Francis, D. and Yasué, M. (2019). A mixed-methods study on the values and motivations of voluntourists. Tourism Recreation Research, 44, pp.232-246.

Han, H., Meng, B., Chua, B., Ryu, H. and Kim, W. (2019). International volunteer tourism and youth travelers – an emerging tourism trend. Journal of Travel & Tourism Marketing, 36, 549-562.

Jang, S., & Cai, L. (2002). Travel motivations and destination choice: A study of British outbound market. Journal Of Travel & Tourism Marketing, 13, 111-133. doi: 10.1080/10548400209511570

Kontogeorgopoulos, N. (2017) Forays into the backstage: volunteer tourism and the pursuit of object authenticity. Journal of Tourism and Cultural Change, 15, 455-475.

Lo, A. S., & Lee, C. Y. (2011). Motivations and perceived value of volunteer tourists from Hong Kong. Tourism management, 32, 326-334.

Maslow, A. H. (1943). A Theory of Human Motivation. Psychological Review, 50, 370- 96.

Maslow, A. H. (1954). Motivation and Personality. New York: Harper and Row.

Maslow, A.H. (1970) Motivation and Personality (3rd edn). New York: Harper and Row

Maslow, A., & Lewis, K. J. (1987). Maslow's hierarchy of needs. Salenger Incorporated, 14, 987.

McLeod, S. (2007). Maslow's hierarchy of needs. Simply psychology

Mill, R. C., & Morrison, A. M. (2002) the tourism system (4th ed.) Dubuque, Iowa: Kendall/ Hunt Publishing Company

Mustonen, P. (2007). Volunteer tourism—Altruism or mere tourism?. Anatolia, 18, pp.97-115.

Nestora, A., Yeung, P., Calderon., H., (2009) Volunteer travel insights 2009. Bradt travel guides, Lasso communications GeckoGo (2009) Report can be found online at:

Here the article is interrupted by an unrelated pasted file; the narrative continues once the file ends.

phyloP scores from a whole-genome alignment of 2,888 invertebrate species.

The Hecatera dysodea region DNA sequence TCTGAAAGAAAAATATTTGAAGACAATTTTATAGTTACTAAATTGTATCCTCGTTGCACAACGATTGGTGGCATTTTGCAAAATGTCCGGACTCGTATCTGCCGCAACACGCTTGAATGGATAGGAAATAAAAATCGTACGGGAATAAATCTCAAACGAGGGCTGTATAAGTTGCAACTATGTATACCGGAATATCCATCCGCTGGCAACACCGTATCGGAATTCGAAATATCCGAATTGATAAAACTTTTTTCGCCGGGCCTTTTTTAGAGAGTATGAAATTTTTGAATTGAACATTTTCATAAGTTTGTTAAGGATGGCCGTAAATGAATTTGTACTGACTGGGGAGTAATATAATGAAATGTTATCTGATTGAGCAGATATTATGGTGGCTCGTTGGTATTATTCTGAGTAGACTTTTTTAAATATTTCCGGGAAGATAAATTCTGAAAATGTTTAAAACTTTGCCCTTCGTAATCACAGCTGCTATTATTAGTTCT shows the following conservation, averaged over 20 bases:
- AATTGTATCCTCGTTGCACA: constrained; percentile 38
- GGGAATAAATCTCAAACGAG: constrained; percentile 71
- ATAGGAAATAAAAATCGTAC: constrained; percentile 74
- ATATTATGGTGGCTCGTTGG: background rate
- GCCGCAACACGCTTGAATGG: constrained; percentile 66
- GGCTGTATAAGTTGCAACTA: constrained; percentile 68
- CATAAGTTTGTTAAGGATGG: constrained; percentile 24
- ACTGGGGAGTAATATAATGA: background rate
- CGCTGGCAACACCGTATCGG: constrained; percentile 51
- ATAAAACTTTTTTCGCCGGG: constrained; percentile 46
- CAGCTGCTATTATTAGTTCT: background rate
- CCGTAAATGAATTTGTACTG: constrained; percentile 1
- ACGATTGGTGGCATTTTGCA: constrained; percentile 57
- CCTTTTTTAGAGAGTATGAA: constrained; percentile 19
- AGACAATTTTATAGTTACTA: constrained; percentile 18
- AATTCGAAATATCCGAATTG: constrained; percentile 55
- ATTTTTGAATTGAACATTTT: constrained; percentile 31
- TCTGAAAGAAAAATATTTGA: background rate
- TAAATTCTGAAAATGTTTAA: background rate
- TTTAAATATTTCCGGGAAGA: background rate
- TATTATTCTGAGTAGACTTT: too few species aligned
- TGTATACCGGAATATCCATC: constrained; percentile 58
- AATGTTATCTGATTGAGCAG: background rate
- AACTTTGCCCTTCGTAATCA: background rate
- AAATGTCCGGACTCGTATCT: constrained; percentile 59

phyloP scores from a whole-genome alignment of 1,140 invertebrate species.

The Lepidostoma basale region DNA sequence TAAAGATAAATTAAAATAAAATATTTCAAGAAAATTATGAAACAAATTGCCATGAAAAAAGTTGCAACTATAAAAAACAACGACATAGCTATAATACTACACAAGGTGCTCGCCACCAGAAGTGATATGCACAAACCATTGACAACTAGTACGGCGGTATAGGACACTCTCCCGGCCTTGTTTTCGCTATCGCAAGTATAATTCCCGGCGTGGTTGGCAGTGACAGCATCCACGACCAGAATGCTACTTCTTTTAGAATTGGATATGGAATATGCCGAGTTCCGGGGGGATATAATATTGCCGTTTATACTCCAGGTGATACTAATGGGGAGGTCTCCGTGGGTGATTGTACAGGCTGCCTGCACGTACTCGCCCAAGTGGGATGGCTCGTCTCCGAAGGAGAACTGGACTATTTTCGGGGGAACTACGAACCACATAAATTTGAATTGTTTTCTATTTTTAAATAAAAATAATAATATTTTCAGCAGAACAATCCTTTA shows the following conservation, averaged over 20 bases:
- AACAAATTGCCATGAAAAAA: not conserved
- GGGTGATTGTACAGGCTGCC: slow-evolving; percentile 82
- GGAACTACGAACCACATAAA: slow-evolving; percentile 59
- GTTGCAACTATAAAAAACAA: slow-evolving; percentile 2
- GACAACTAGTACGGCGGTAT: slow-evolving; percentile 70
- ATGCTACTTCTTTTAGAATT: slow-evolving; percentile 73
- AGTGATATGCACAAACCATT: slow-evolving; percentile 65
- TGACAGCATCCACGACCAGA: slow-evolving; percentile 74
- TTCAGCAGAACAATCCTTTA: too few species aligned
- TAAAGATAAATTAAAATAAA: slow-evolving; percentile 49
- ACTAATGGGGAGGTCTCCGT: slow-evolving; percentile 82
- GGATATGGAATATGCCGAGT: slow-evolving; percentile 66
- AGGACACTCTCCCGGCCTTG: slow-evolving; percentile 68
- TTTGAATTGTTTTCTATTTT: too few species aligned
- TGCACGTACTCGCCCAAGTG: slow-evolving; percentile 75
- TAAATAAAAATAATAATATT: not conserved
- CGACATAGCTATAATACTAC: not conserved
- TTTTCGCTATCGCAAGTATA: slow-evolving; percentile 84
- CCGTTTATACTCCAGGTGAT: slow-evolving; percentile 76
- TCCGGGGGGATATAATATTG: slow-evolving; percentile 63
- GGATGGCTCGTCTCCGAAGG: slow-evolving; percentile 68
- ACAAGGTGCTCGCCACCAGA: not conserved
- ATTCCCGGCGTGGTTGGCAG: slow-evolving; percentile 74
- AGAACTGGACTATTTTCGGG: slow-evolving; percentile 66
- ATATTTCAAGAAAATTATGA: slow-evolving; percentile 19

Pegg, S., Patterson, I., & Matsumoto, Y., (2012). Understanding the motivations of volunteers engaged in an alternative tourism experience in Northern Australia. Journal of Hospitality Marketing & Management, 21, 800-820,

Polus, R., C., & Bidder, C., (2016) Volunteer tourists’ motivation and satisfaction: A case of Batu Puteh Village Kinabatangan Borneo. Procedia-Social and Behavioral Sciences, 224, 308-316.

Otoo, F., & Amuquandoh, F. (2014). An exploration of the motivations for volunteering: A study of international volunteer tourists to Ghana. Tourism Management Perspectives, 11, 51-57.

Wearing, S., 2001. Volunteer Tourism: Experiences That Make A Difference

Wearing, S., & McGehee, N. (2013). Volunteer tourism: A review. Tourism Management, 38, 120-130. doi: 10.1016/j.tourman.2013.03.002

Weaver, D. (2015). Volunteer tourism and beyond: motivations and barriers to participation in protected area enhancement. Journal of Sustainable Tourism, 23, 683-705. doi:10.1080/09669582.2014.992901

External links[edit | edit source]